private readonly string _gradebookConnectionString;
    private readonly string _registrationApiBaseUrl;
    private readonly string _registrationClientId;

    public ConfigurationProvider(string gradebookConnectionString, string registrationApiBaseUrl, string registrationClientId)
    {
        _gradebookConnectionString = gradebookConnectionString;
        _registrationApiBaseUrl= registrationApiBaseUrl;
        _registrationClientId = registrationClientId;
    }
}

This is pretty clean and gives us a single place where our app-level configuration variables are stored. It will also, hopefully, prevent our colleagues and future code maintainers from trying to set configuration variables in different parts of the application in different, inconsistent ways.

Now that our configuration class is defined, let's pass it into our components.

public class GradeRepository : IGradeRepository
{
    private readonly IConfigurationProvider _configurationProvider;
    private readonly ICacheService _cacheService;

    public GradeRepository(IConfigurationProvider configurationProvider, ICacheService cacheService)
    {
        _configurationProvider = configurationProvider;
        _cacheService = cacheService;
    }
}

public class RegistrationRepository : IRegistrationRepository
{
    private readonly IConfigurationProvider _configurationProvider;
    private readonly ICacheService _cacheService;

    public RegistrationRepository(IConfigurationProvider configurationProvider, ICacheService cacheService)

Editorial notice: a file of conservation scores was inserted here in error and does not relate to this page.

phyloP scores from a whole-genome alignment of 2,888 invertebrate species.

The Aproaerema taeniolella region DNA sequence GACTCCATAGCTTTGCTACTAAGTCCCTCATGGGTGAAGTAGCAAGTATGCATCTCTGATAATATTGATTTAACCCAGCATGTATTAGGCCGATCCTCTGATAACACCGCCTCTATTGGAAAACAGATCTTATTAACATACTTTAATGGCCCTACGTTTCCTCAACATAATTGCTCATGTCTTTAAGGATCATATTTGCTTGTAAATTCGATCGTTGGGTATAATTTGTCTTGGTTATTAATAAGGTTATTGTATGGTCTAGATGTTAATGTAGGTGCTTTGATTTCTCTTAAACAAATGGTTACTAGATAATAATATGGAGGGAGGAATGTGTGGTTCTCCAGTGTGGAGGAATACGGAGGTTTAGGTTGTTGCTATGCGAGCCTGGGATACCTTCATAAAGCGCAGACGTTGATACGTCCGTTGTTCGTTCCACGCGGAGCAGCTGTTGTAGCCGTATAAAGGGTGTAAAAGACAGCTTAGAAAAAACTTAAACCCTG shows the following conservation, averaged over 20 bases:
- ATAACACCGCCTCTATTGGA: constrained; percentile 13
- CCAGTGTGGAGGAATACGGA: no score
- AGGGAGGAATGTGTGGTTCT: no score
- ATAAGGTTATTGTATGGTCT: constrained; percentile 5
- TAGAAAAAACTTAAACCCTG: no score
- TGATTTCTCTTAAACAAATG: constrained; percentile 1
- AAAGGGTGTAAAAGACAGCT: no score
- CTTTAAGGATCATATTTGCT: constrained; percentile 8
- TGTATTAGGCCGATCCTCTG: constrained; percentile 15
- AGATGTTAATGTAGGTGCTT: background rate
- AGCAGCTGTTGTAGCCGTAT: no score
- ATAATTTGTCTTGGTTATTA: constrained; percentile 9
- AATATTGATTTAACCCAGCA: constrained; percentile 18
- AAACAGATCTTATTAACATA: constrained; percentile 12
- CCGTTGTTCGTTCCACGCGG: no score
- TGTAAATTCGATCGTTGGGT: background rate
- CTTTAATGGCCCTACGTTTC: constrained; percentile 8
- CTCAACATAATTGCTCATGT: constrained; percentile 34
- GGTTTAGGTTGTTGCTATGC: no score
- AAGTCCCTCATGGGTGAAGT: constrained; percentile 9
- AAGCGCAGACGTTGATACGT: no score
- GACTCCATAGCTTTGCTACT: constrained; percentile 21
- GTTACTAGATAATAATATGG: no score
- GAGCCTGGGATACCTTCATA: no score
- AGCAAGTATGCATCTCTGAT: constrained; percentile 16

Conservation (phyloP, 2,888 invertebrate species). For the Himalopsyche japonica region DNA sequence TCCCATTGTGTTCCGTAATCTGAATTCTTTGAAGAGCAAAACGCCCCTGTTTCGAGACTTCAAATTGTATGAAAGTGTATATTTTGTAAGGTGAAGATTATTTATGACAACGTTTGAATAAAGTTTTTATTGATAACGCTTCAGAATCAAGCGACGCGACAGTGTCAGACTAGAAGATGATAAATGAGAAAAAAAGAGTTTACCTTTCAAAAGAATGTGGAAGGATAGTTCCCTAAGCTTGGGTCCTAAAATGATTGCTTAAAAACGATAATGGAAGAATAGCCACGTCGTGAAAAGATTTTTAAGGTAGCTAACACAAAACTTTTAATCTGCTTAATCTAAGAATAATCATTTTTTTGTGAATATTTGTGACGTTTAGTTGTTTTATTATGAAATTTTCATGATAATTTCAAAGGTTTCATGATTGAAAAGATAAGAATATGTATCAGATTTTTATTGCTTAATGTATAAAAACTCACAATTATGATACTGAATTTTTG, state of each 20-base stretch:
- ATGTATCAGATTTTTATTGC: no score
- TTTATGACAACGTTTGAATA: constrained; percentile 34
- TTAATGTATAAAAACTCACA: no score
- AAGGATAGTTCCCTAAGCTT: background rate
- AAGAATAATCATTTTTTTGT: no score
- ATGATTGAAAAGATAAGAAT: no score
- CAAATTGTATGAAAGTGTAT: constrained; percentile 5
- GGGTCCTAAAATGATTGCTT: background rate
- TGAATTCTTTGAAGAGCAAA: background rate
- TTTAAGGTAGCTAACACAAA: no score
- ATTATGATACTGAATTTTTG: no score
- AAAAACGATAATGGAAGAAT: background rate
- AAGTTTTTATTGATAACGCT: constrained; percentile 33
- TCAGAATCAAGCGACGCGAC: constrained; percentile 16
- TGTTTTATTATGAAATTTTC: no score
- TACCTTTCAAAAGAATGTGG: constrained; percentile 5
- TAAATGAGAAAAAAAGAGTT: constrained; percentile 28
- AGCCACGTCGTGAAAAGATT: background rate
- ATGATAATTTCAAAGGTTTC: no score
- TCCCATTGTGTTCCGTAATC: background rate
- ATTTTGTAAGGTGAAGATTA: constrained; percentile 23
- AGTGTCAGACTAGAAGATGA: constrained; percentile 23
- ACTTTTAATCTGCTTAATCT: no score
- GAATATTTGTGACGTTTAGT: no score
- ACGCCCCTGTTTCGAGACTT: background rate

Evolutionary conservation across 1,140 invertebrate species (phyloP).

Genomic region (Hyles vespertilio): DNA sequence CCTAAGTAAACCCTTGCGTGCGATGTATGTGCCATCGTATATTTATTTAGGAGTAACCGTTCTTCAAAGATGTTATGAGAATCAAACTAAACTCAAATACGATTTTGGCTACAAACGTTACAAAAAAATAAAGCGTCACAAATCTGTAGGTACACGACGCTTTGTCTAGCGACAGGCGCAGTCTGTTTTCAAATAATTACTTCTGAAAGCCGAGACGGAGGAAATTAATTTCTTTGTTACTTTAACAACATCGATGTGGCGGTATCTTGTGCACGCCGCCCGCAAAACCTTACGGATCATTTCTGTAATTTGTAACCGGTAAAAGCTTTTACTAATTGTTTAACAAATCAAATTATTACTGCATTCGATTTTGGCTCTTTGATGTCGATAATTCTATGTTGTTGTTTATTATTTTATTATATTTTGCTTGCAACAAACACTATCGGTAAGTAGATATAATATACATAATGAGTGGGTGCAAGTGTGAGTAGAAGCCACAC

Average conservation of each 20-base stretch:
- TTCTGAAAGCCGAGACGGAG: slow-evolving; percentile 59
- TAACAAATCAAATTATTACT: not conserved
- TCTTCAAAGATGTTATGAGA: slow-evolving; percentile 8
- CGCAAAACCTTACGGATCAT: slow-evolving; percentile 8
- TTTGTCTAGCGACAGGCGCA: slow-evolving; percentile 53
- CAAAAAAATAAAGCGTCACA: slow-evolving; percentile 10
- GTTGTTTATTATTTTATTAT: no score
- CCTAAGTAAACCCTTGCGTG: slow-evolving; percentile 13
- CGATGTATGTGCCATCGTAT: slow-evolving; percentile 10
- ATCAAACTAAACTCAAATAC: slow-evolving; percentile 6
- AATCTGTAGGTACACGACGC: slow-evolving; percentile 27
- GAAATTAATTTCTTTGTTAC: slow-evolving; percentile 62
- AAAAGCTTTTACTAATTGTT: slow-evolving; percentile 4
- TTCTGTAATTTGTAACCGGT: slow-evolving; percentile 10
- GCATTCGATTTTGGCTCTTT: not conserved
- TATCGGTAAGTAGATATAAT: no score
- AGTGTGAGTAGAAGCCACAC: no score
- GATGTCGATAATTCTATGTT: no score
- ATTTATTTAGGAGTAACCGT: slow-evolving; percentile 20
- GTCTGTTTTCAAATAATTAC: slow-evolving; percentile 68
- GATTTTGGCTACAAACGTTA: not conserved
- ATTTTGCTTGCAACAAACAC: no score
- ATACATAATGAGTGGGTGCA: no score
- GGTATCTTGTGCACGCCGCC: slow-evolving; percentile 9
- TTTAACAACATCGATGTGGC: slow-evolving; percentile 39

{
        _configurationProvider = configurationProvider;
        _cacheService = cacheService;
    }
}

Notice the number of dependencies our component takes has decreased. If our component requires 10 different configuration variables, its signature is the same.

Now let's update the container registration. We no longer need to specify a factory function for components that require configuration variables.

builder.Register(ctx => new ConfigurationProvider(
        gradebookConnectionString: ConfigurationManager.ConnectionStrings["GradebookConnectionString"].ConnectionString,
        registrationApiBaseUrl: ConfigurationManager.AppSettings["RegistrationApiBaseUrl"],
        registrationClientId: ConfigurationManager.AppSettings["RegistrationClientId"]
    ))
    .As<IConfigurationProvider>()
    .SingleInstance();

builder.RegisterType<CacheService>().As<ICacheService>();
builder.RegisterType<GradeRepository>().As<IGradeRepository>();
builder.RegisterType<RegistrationRepository>().As<IRegistrationRepository>();

That's it. We can keep registering more and more components without messy factory functions. In addition, all our application configuration is pulled from the configuration files in one spot when our application starts.

I have tried a lot of different ways to inject configuration variables into my components. This is the simplest method and the easiest to configure with any IoC container.

Discussion (1)

Collapse
ngnasr1123 profile image
ngnasr1123

Hi Justin. Great article. Very helpful. What do you do in cases of primitive types which are not retrieved from app settings? Let's say we want to construct an object that is dependent on a customer id. If the construction of our dependency graph is meant to happen in the root class/entry point of our application, how would we go about injecting this parameter?